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WorkSafeBC investigates another crane incident in Metro Vancouver

WorkSafeBC says it was notified of a workplace incident involving a crane at a site in East Vancouver on Monday.  (Submitted by Mandy Mitton - image credit)
WorkSafeBC says it was notified of a workplace incident involving a crane at a site in East Vancouver on Monday. (Submitted by Mandy Mitton - image credit)

British Columbia's workplace safety agency is meeting with employers and the union that represents crane operators following another crane incident at a construction site in Metro Vancouver.

WorkSafeBC says it is now investigating the incident at a site in East Vancouver, the fourth such occurrence involving a crane in Metro Vancouver this year.

The agency says it was notified of the situation at 12:40 p.m. PT on Monday. A WorkSafeBC prevention officer and an engineer visited the site, located on the 2600-block of Victoria Drive, and stop-use orders were issued for the crane and part of the worksite.

No injuries have been reported as a result of the incident. WorkSafeBC provided no further details about what exactly happened.

It said early information shows there are few, if any, similarities between what happened on Monday and previous crane collapses this year.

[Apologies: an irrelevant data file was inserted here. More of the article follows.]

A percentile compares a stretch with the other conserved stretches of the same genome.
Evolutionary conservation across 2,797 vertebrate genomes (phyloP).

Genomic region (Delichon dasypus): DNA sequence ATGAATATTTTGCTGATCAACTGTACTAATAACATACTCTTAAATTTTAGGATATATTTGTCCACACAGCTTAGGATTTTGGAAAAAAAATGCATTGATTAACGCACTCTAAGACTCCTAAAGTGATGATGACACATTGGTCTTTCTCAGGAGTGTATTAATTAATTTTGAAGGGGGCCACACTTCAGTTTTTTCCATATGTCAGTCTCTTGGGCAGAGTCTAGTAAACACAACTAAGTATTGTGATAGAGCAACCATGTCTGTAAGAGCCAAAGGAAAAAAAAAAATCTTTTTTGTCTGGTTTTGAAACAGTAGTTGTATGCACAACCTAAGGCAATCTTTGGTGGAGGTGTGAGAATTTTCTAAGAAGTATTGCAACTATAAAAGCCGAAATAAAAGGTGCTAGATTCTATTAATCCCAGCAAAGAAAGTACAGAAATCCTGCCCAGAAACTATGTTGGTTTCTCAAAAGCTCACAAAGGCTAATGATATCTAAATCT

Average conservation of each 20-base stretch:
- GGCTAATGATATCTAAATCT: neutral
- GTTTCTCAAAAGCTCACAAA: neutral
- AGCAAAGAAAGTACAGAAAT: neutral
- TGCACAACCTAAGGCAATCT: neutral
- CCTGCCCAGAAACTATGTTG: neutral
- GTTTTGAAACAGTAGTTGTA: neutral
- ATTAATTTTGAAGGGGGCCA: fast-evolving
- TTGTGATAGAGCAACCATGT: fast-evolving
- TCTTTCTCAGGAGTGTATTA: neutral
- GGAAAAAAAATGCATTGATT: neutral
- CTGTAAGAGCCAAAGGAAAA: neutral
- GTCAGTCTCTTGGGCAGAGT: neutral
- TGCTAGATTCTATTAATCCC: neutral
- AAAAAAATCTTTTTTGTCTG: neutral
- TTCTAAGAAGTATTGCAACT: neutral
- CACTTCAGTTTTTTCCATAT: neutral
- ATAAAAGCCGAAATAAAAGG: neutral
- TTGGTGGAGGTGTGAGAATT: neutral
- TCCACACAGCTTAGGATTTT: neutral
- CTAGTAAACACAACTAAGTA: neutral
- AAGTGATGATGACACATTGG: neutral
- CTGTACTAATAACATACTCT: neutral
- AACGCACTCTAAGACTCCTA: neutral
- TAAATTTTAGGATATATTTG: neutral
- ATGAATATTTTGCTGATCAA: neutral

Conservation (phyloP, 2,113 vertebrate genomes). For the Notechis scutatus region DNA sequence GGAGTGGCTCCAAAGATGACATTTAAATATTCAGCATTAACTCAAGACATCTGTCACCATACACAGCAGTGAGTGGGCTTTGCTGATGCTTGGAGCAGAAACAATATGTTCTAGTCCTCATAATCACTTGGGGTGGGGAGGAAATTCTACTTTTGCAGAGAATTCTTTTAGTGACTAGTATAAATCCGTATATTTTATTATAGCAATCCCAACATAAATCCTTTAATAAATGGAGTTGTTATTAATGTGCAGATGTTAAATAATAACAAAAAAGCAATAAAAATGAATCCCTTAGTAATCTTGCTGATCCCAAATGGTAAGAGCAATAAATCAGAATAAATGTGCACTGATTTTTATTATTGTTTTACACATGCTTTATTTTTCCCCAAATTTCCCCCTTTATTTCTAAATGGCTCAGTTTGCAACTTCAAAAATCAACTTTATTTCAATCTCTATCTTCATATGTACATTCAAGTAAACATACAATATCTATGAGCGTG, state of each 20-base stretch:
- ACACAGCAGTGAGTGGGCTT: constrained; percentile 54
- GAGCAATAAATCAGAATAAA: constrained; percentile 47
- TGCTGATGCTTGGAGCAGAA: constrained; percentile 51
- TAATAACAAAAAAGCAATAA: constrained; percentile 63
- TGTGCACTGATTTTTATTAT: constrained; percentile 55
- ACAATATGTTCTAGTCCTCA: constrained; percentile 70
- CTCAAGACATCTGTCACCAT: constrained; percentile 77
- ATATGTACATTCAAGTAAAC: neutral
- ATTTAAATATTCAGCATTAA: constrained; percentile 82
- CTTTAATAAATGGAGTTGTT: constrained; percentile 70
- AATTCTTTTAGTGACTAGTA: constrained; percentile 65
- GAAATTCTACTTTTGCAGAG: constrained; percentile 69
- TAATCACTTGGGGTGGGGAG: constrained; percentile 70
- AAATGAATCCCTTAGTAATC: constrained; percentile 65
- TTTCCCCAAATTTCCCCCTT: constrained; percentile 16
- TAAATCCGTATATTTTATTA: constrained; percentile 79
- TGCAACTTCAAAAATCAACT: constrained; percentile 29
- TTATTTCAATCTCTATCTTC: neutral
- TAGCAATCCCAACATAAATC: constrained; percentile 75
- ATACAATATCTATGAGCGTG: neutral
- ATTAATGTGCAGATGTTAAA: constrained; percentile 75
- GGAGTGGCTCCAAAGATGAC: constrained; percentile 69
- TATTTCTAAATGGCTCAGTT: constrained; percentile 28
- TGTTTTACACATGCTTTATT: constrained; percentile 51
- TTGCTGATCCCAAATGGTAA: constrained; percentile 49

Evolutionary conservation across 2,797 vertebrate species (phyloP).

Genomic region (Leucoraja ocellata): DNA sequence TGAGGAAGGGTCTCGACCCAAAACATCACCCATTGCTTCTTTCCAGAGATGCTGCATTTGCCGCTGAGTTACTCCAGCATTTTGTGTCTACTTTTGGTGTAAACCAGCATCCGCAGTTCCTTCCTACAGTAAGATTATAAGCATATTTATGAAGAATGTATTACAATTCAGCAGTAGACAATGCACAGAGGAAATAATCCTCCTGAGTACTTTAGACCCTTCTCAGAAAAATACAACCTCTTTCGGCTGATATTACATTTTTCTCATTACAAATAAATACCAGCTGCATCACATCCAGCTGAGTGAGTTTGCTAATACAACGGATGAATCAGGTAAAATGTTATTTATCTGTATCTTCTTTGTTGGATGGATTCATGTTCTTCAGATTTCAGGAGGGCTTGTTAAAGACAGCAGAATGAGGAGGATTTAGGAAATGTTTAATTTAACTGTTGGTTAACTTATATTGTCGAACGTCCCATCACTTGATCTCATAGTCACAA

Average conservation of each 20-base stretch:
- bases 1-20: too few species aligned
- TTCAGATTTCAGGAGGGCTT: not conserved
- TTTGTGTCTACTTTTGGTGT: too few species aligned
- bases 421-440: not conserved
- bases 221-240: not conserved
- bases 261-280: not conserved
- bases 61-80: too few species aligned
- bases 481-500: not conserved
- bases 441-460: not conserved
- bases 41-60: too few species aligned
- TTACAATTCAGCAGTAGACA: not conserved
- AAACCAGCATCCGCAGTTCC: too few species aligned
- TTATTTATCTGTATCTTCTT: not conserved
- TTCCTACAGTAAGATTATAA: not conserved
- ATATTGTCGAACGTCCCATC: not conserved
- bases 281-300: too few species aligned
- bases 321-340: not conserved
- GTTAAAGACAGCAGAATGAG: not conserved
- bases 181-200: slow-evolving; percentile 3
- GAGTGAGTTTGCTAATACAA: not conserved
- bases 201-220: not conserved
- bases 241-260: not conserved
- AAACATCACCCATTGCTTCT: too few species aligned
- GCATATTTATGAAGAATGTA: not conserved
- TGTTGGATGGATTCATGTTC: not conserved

Josh Towsley, assistant business manager of the International Union of Operating Engineers (IUOE) Local 115, visited the work site Tuesday morning and said the boom of the crane is lying flat against the tower.

Towsley expects the investigation into the situation could take several weeks or months.

"We know very little about it," he said.

But he said the union has been "very concerned" about crane safety since a crane collapse killed five people in Kelowna in 2021.

According to WorkSafeBC, there have been about 22 incidents involving tower cranes across the province in the past five years.

Less than two weeks ago, a woman was killed at a work site in Vancouver when a crane's load fell on her.

Her death sparked calls for better regulations and training for tower crane operators in the province.

On Tuesday, Labour Minister Harry Bains said it's "concerning" that these incidents continue to happen.

"These recent incidents, as well as the Kelowna crane collapse over two years ago, serve as a stark reminder of the critical importance of workplace safety," Bains told CBC News in a statement.

On Tuesday, WorkSafeBC are meeting with crane employers and IUOE to talk about regulatory changes that would require businesses to submit a notice of project, detailing how the crane will go up and be climbed, repositioned and dismantled.

"Multiple incidents involving cranes demonstrate that workplace safety can never be taken for granted," said Todd McDonald, head of prevention services with WorkSafeBC, in a statement.

"And while each of the recent incidents appears to be unique, employers are reminded of the need to be vigilant in ensuring the maintenance of their equipment and the safe working procedures of their staff."

Towsley told CBC that better safety protocols and regulations need to be developed when it comes to cranes, particularly more training and more licensing oversight.

Another meeting is planned for later this month with industry stakeholders, WorkSafeBC says.

WorkSafeBC says roughly 350 tower cranes are operating in B.C.

According to signage posted around the work site at 2643 Victoria Dr., 136 rental homes are being built on the land and are estimated to be ready next year.